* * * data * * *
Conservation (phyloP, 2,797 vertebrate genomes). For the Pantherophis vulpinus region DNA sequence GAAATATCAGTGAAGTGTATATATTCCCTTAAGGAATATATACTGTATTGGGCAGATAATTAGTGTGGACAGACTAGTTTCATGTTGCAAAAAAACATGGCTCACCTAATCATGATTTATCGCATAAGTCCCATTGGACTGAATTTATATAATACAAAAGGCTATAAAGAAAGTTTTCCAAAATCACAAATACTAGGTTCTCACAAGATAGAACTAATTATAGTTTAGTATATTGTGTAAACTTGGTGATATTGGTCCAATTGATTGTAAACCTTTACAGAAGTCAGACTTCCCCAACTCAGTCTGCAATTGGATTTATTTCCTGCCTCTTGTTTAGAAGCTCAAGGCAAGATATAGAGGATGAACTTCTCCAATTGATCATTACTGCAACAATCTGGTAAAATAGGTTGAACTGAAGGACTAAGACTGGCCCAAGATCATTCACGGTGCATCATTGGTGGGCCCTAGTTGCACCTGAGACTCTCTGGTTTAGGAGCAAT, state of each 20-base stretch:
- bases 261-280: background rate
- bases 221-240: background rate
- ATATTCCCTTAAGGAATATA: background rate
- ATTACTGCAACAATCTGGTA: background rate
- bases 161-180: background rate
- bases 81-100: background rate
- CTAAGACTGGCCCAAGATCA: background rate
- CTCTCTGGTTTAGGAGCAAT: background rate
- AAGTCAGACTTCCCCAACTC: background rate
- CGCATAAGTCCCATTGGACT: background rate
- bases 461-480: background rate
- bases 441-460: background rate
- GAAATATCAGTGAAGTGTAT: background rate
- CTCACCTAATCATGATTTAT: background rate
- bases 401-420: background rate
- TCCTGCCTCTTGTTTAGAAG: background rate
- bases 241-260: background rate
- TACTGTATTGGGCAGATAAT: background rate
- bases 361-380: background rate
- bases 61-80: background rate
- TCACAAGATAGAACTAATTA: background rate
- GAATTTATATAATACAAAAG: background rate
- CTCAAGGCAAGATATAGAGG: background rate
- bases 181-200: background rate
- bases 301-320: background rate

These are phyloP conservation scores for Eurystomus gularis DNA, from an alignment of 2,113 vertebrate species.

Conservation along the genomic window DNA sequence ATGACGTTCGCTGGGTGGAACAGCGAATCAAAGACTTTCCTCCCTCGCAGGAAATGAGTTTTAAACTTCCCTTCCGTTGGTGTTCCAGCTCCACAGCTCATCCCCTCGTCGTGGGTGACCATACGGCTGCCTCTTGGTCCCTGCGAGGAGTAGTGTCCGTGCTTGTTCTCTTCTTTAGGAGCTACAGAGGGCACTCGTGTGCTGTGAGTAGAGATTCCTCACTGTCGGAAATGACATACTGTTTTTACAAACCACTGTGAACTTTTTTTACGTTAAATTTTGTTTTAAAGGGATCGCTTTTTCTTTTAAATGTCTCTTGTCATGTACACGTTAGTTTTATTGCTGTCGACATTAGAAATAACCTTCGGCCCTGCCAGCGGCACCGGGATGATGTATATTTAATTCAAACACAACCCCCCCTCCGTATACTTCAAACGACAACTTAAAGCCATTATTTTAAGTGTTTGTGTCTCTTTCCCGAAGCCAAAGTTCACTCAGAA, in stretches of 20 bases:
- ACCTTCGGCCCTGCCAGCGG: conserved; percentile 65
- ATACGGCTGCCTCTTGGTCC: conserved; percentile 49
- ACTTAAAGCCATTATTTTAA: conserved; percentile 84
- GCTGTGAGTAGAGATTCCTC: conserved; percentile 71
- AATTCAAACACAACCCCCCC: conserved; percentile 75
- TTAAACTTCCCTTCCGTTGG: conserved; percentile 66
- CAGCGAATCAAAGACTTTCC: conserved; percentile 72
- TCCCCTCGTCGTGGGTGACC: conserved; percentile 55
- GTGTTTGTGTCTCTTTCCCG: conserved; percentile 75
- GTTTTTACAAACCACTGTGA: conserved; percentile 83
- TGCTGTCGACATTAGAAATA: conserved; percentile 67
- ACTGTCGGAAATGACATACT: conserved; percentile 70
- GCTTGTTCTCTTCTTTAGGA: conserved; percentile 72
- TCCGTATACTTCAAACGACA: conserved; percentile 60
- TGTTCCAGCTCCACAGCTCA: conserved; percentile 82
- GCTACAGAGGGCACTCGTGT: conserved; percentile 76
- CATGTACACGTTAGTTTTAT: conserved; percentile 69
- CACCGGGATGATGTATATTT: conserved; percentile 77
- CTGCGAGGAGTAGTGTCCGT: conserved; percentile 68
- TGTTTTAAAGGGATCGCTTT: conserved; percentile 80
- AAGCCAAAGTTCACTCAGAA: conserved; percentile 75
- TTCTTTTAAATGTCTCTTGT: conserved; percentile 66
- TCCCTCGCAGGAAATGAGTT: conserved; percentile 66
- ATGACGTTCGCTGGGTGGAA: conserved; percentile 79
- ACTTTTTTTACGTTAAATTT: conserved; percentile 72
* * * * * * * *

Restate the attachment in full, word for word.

Conservation (phyloP, 2,797 vertebrate genomes). For the Pantherophis vulpinus region DNA sequence GAAATATCAGTGAAGTGTATATATTCCCTTAAGGAATATATACTGTATTGGGCAGATAATTAGTGTGGACAGACTAGTTTCATGTTGCAAAAAAACATGGCTCACCTAATCATGATTTATCGCATAAGTCCCATTGGACTGAATTTATATAATACAAAAGGCTATAAAGAAAGTTTTCCAAAATCACAAATACTAGGTTCTCACAAGATAGAACTAATTATAGTTTAGTATATTGTGTAAACTTGGTGATATTGGTCCAATTGATTGTAAACCTTTACAGAAGTCAGACTTCCCCAACTCAGTCTGCAATTGGATTTATTTCCTGCCTCTTGTTTAGAAGCTCAAGGCAAGATATAGAGGATGAACTTCTCCAATTGATCATTACTGCAACAATCTGGTAAAATAGGTTGAACTGAAGGACTAAGACTGGCCCAAGATCATTCACGGTGCATCATTGGTGGGCCCTAGTTGCACCTGAGACTCTCTGGTTTAGGAGCAAT, state of each 20-base stretch:
- bases 261-280: background rate
- bases 221-240: background rate
- ATATTCCCTTAAGGAATATA: background rate
- ATTACTGCAACAATCTGGTA: background rate
- bases 161-180: background rate
- bases 81-100: background rate
- CTAAGACTGGCCCAAGATCA: background rate
- CTCTCTGGTTTAGGAGCAAT: background rate
- AAGTCAGACTTCCCCAACTC: background rate
- CGCATAAGTCCCATTGGACT: background rate
- bases 461-480: background rate
- bases 441-460: background rate
- GAAATATCAGTGAAGTGTAT: background rate
- CTCACCTAATCATGATTTAT: background rate
- bases 401-420: background rate
- TCCTGCCTCTTGTTTAGAAG: background rate
- bases 241-260: background rate
- TACTGTATTGGGCAGATAAT: background rate
- bases 361-380: background rate
- bases 61-80: background rate
- TCACAAGATAGAACTAATTA: background rate
- GAATTTATATAATACAAAAG: background rate
- CTCAAGGCAAGATATAGAGG: background rate
- bases 181-200: background rate
- bases 301-320: background rate

These are phyloP conservation scores for Eurystomus gularis DNA, from an alignment of 2,113 vertebrate species.

Conservation along the genomic window DNA sequence ATGACGTTCGCTGGGTGGAACAGCGAATCAAAGACTTTCCTCCCTCGCAGGAAATGAGTTTTAAACTTCCCTTCCGTTGGTGTTCCAGCTCCACAGCTCATCCCCTCGTCGTGGGTGACCATACGGCTGCCTCTTGGTCCCTGCGAGGAGTAGTGTCCGTGCTTGTTCTCTTCTTTAGGAGCTACAGAGGGCACTCGTGTGCTGTGAGTAGAGATTCCTCACTGTCGGAAATGACATACTGTTTTTACAAACCACTGTGAACTTTTTTTACGTTAAATTTTGTTTTAAAGGGATCGCTTTTTCTTTTAAATGTCTCTTGTCATGTACACGTTAGTTTTATTGCTGTCGACATTAGAAATAACCTTCGGCCCTGCCAGCGGCACCGGGATGATGTATATTTAATTCAAACACAACCCCCCCTCCGTATACTTCAAACGACAACTTAAAGCCATTATTTTAAGTGTTTGTGTCTCTTTCCCGAAGCCAAAGTTCACTCAGAA, in stretches of 20 bases:
- ACCTTCGGCCCTGCCAGCGG: conserved; percentile 65
- ATACGGCTGCCTCTTGGTCC: conserved; percentile 49
- ACTTAAAGCCATTATTTTAA: conserved; percentile 84
- GCTGTGAGTAGAGATTCCTC: conserved; percentile 71
- AATTCAAACACAACCCCCCC: conserved; percentile 75
- TTAAACTTCCCTTCCGTTGG: conserved; percentile 66
- CAGCGAATCAAAGACTTTCC: conserved; percentile 72
- TCCCCTCGTCGTGGGTGACC: conserved; percentile 55
- GTGTTTGTGTCTCTTTCCCG: conserved; percentile 75
- GTTTTTACAAACCACTGTGA: conserved; percentile 83
- TGCTGTCGACATTAGAAATA: conserved; percentile 67
- ACTGTCGGAAATGACATACT: conserved; percentile 70
- GCTTGTTCTCTTCTTTAGGA: conserved; percentile 72
- TCCGTATACTTCAAACGACA: conserved; percentile 60
- TGTTCCAGCTCCACAGCTCA: conserved; percentile 82
- GCTACAGAGGGCACTCGTGT: conserved; percentile 76
- CATGTACACGTTAGTTTTAT: conserved; percentile 69
- CACCGGGATGATGTATATTT: conserved; percentile 77
- CTGCGAGGAGTAGTGTCCGT: conserved; percentile 68
- TGTTTTAAAGGGATCGCTTT: conserved; percentile 80
- AAGCCAAAGTTCACTCAGAA: conserved; percentile 75
- TTCTTTTAAATGTCTCTTGT: conserved; percentile 66
- TCCCTCGCAGGAAATGAGTT: conserved; percentile 66
- ATGACGTTCGCTGGGTGGAA: conserved; percentile 79
- ACTTTTTTTACGTTAAATTT: conserved; percentile 72